MINNEAPOLIS (FOX 9) - The first three defendants have pleaded guilty in the massive Feeding Our Future fraud case that is said to amount to $250 million.
Bekam Merdassa was the first to plead guilty to a single felony count of conspiracy to commit wire fraud in federal court Thursday morning. Hanna Marekegn and Hadith Ahmed also pleaded guilty on Thursday.
Bekam Merdassa guilty plea
Merdassa has two masters degrees, but is now looking at up to 30 months for bilking the government to the tune of $3 million that should have gone to feed needy kids.
Prosecutors described Merdassa as a minor participant in the scheme. In court, he admitted to setting up a bogus entity called Youth Inventors Lab to provide meals to hungry kids during the height of the COVID-19 pandemic. He worked with a catering company that delivered zero meals to food-insecure children. He claimed he served a total of 1.3 million meals.
In the plea deal, Merdassa admitted to pocketing $343,086 from the food program conspiracy.
The deal calls for a prison sentence of between 24-30 months. The judge will ultimately decide at a future hearing.
Hanna Marekegn guilty plea
Marekegn, 40, pleaded guilty to conspiracy to commit wire fraud totaling $7.1 million.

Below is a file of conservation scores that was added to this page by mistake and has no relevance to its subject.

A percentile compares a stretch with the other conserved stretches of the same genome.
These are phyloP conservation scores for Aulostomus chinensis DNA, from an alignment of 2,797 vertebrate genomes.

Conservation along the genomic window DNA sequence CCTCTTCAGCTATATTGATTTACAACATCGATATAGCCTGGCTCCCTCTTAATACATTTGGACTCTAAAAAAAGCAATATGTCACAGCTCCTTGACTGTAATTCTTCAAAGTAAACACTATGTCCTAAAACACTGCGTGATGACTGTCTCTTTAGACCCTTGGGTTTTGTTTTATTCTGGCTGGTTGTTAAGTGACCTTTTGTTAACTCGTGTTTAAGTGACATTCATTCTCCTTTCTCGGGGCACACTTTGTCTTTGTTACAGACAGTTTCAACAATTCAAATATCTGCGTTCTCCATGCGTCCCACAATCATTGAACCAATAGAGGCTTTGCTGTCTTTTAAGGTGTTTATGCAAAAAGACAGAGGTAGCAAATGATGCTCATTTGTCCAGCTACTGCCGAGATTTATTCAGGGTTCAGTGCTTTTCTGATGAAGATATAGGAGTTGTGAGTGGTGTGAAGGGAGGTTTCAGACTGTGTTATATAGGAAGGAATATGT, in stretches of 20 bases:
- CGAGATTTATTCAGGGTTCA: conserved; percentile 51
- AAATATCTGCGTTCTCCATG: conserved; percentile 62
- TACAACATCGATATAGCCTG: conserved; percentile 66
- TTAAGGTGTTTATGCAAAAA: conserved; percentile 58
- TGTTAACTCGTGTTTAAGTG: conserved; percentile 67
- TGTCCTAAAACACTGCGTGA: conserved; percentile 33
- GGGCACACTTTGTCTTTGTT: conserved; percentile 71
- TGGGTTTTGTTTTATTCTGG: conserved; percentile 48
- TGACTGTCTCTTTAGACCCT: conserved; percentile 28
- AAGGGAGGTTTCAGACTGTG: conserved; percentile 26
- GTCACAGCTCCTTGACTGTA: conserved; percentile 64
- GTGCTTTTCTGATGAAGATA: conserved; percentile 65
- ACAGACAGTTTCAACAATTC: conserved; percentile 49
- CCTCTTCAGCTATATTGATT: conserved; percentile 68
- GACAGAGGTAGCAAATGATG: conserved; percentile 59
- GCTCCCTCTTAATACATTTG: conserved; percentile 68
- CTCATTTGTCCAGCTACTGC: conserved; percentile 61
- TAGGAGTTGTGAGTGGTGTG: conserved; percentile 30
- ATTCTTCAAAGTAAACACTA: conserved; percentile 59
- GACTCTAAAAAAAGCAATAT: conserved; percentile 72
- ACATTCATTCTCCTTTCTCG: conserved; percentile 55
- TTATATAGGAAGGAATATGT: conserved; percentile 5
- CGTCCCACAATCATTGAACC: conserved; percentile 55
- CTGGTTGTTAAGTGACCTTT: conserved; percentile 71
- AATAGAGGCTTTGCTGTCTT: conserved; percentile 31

She admitted to falsely claiming to feed more than 2 million meals for needy children, saying she provided "some food" but not nearly 2 million through her Brava Cafe in Minneapolis. She also committed fraud on the vendor side, falsely claiming to provide meals to another feed site.
Marekegan, who is a naturalized citizen, agreed to forfeit her large Medina home she bought with money she gained through the fraud scheme. She also agreed to pay back $5,169,405 to the government.
In exchange for the guilty plea, Marekegn agreed to a potential prison sentence of 37-46 months. The crime comes with a five-year maximum sentence, according to federal statute. Again, the judge presiding over the case will have final say at a sentencing hearing that has yet to be scheduled.
Hadith Ahmed guilty plea
Hadith Ahmed, according to prosecutors was an employee of Feeding Our Future, responsible for monitoring and supporting sponsor sites. Authorities say Ahmed took kickback payments from several sites through Feeding Our Future, usually disguised as "consulting fees."
He also launched a shell cooperation, called Mizal Consulting, to accept the kickback payments. Prosecutors say he received more than $1 million in payments.
On top of that, prosecutors say Ahmed submitted fake invoices for reimbursements, claiming to feed 2,000 children a day at the Southwest Metro Youth in Eden Prairie. That fake venture collected another $1.1 million in fraudulent funds, prosecutors add. It was stated in court, federal prosecutors were able to claw back more than $500,000 from Ahmed through several Wells Fargo bank accounts of his. He too will be sentenced at a later date.